Skip navigation
PDF 1.32 MB
DOI: http://dx.doi.org/10.7551/978-0-262-33027-5-ch101
Pages 579–586
First published 20 July 2015

Coordination of collective behaviours in spatially separated agents

Rob Mills, Payam Zahadat, Fernando Silva, Damjan Mlikic, Pedro Mariano, Thomas Schmickl, and Luís Correia

Abstract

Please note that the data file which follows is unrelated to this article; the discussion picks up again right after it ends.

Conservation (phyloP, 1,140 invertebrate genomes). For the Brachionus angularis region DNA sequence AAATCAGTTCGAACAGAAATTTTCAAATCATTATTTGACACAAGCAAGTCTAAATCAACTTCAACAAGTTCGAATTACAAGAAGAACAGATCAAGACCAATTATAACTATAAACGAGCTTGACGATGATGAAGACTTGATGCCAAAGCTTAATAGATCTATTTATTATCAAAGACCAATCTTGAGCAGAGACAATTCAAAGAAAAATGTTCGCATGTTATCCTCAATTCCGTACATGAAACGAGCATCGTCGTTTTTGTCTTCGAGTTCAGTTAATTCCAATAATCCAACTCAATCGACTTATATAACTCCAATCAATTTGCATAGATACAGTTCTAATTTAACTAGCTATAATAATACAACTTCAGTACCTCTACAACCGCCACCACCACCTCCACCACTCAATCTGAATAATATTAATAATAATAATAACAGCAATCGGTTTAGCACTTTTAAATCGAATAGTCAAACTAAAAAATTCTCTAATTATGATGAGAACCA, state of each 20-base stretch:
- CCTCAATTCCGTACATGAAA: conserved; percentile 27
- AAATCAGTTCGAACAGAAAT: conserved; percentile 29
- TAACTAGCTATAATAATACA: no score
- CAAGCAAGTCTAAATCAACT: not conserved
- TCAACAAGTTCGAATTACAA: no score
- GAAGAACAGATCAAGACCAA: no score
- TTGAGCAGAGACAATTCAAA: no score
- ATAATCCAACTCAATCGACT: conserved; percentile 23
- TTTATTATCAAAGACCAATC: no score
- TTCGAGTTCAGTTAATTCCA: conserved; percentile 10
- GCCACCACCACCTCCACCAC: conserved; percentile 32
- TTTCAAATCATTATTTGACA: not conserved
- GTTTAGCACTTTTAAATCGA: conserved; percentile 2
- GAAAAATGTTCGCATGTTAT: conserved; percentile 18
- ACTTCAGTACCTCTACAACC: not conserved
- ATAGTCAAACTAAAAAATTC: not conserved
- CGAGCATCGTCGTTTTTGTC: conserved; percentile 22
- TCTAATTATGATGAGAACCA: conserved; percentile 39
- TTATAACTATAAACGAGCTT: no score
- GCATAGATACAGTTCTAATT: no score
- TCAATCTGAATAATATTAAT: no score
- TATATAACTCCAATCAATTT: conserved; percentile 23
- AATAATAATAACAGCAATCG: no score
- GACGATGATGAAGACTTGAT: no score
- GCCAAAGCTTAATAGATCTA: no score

We aim to better understand collective behaviours in social animals, doing so in the context of bio-hybrid societies, i.e., those that comprise robots and animals. Together, they make up a collective adaptive system, in which the self-organising patterns of the natural society can be understood, augmented and modified by the presence of robots. Here, we conduct a series of simulation-based experiments to investigate how natural behaviours in juvenile honeybees can be influenced by robots that are able to change key environmental stimuli. Firstly, we show specific couplings between animals and robots that can lead to symmetry-breaking and collective decision-making, even from an initially homogeneous environment. Secondly, we demonstrate that collective decisions made by animals in distinct habitats can be coordinated, through robots that share only relatively simple information between habitats. Such mixed animal-robot societies exhibit multiple interactions and feedback loops, the understanding of which is key to the design of engineered parts that successfully harness the potential of the overall complex system.